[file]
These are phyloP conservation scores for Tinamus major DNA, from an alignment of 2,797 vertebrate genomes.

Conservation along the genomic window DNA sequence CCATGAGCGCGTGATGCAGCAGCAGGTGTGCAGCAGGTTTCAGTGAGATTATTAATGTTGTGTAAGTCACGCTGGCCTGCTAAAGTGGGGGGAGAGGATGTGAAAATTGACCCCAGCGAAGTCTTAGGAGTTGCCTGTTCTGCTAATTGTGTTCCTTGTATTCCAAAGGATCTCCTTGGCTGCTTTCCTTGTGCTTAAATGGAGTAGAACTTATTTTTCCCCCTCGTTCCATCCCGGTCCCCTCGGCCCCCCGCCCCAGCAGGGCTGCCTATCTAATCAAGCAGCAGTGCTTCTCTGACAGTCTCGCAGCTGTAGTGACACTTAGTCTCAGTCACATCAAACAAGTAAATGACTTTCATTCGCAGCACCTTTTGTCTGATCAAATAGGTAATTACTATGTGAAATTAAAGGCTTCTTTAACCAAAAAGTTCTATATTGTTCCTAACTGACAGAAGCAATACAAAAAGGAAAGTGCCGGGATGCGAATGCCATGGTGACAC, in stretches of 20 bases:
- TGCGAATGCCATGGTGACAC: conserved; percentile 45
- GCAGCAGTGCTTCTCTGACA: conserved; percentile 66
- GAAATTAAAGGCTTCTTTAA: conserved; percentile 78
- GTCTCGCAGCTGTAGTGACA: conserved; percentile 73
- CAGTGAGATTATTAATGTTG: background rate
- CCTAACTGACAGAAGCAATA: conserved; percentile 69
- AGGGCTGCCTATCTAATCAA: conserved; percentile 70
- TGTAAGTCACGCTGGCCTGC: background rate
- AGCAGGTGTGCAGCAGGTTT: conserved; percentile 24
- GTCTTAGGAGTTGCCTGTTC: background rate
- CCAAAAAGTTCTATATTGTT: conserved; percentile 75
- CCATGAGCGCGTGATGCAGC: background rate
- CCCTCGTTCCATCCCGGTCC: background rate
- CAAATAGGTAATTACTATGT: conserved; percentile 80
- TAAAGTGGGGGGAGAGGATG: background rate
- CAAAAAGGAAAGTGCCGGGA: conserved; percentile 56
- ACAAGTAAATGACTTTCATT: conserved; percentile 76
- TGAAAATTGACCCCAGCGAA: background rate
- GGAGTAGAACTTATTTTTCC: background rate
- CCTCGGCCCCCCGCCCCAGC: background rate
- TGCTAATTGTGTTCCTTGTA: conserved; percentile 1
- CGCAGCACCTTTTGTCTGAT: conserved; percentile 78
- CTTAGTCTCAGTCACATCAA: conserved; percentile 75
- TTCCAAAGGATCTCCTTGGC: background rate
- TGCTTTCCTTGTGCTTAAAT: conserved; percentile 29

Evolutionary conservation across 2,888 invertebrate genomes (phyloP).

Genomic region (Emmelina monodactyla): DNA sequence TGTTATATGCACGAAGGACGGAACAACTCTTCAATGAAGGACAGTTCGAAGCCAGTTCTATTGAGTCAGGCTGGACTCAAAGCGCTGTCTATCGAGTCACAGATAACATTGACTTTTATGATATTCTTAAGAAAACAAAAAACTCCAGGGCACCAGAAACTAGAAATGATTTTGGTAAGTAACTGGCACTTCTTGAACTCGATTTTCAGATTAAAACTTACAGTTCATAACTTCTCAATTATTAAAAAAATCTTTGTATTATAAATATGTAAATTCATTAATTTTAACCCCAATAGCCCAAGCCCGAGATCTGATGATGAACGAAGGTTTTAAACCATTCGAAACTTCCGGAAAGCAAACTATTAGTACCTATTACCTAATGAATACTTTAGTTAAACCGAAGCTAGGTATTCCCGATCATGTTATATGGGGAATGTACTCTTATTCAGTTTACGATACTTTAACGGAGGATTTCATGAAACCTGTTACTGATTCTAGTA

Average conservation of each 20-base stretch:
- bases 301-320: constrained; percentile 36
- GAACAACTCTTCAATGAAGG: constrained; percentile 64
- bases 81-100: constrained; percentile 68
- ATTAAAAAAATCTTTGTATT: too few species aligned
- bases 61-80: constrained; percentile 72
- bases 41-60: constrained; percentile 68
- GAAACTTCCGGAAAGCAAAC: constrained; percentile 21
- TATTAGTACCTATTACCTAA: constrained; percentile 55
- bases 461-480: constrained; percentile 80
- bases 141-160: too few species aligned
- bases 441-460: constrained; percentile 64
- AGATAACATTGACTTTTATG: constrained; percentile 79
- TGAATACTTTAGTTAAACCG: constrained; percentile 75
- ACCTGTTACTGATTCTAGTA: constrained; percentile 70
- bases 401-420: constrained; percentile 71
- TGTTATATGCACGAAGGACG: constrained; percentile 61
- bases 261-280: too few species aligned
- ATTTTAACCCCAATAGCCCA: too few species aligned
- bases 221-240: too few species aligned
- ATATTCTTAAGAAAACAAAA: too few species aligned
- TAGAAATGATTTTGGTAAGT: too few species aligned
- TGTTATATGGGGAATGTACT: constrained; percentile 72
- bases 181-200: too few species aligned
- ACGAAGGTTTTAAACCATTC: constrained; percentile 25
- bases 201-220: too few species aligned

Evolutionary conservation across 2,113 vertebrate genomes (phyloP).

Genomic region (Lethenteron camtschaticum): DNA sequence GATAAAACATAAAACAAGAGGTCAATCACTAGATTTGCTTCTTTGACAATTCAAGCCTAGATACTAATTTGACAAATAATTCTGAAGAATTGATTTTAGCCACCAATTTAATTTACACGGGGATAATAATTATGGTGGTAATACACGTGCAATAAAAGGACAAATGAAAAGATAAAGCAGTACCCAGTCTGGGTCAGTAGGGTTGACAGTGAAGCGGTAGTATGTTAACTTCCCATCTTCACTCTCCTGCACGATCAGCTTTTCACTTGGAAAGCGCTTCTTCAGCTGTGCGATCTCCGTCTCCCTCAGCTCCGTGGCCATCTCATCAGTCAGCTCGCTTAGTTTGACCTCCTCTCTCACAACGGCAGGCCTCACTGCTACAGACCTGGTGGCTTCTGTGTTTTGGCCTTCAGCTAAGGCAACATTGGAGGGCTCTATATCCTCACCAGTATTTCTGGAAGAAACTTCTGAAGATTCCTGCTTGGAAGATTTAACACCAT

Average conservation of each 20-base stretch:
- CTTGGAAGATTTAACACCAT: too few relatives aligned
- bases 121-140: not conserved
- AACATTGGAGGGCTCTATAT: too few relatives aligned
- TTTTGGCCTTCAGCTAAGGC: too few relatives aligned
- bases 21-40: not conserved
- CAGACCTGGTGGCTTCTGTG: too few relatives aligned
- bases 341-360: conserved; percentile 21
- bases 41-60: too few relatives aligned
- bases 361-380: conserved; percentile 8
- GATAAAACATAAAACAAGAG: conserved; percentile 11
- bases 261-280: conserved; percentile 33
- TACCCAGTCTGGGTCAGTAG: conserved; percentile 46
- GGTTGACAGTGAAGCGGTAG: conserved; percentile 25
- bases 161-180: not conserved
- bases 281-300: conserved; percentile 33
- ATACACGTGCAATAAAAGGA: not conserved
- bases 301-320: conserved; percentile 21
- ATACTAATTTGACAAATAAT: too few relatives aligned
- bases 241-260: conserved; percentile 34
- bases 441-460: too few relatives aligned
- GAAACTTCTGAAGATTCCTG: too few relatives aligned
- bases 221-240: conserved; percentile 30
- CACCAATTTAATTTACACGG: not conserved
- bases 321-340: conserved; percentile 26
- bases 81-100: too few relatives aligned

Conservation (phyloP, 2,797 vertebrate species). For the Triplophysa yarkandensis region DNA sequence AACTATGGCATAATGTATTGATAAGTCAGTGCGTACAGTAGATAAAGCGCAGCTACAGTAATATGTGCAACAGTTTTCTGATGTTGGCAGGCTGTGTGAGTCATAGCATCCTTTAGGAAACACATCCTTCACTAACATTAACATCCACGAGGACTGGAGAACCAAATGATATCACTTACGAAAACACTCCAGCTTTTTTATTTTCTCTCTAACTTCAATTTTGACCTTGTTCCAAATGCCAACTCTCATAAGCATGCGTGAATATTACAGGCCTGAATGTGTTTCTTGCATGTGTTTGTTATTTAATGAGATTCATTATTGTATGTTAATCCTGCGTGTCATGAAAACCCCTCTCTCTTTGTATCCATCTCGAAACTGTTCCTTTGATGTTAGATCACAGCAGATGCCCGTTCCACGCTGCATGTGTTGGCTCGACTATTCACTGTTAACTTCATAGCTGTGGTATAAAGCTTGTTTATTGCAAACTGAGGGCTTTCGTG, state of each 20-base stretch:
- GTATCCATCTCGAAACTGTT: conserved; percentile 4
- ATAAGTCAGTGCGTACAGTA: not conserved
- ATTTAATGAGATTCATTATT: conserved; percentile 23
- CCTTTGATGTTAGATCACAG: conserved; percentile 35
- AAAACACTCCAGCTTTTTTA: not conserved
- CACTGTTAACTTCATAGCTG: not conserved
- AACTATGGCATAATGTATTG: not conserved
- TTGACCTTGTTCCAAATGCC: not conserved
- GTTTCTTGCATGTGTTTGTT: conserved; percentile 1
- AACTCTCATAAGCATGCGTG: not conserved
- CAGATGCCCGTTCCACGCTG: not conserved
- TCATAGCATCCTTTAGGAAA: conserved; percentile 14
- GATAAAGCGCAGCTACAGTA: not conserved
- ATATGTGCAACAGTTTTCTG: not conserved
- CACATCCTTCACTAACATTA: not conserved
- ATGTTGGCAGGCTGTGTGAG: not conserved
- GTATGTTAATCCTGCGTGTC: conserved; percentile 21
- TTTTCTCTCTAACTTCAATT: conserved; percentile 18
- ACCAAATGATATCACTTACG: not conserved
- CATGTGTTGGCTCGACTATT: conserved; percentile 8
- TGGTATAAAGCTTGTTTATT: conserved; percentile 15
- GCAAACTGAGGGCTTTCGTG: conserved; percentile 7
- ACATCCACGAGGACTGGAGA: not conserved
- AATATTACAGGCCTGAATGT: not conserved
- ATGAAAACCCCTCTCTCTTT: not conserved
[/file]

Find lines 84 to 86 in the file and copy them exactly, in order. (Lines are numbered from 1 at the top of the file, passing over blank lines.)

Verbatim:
Conservation (phyloP, 2,797 vertebrate species). For the Triplophysa yarkandensis region DNA sequence AACTATGGCATAATGTATTGATAAGTCAGTGCGTACAGTAGATAAAGCGCAGCTACAGTAATATGTGCAACAGTTTTCTGATGTTGGCAGGCTGTGTGAGTCATAGCATCCTTTAGGAAACACATCCTTCACTAACATTAACATCCACGAGGACTGGAGAACCAAATGATATCACTTACGAAAACACTCCAGCTTTTTTATTTTCTCTCTAACTTCAATTTTGACCTTGTTCCAAATGCCAACTCTCATAAGCATGCGTGAATATTACAGGCCTGAATGTGTTTCTTGCATGTGTTTGTTATTTAATGAGATTCATTATTGTATGTTAATCCTGCGTGTCATGAAAACCCCTCTCTCTTTGTATCCATCTCGAAACTGTTCCTTTGATGTTAGATCACAGCAGATGCCCGTTCCACGCTGCATGTGTTGGCTCGACTATTCACTGTTAACTTCATAGCTGTGGTATAAAGCTTGTTTATTGCAAACTGAGGGCTTTCGTG, state of each 20-base stretch:
- GTATCCATCTCGAAACTGTT: conserved; percentile 4
- ATAAGTCAGTGCGTACAGTA: not conserved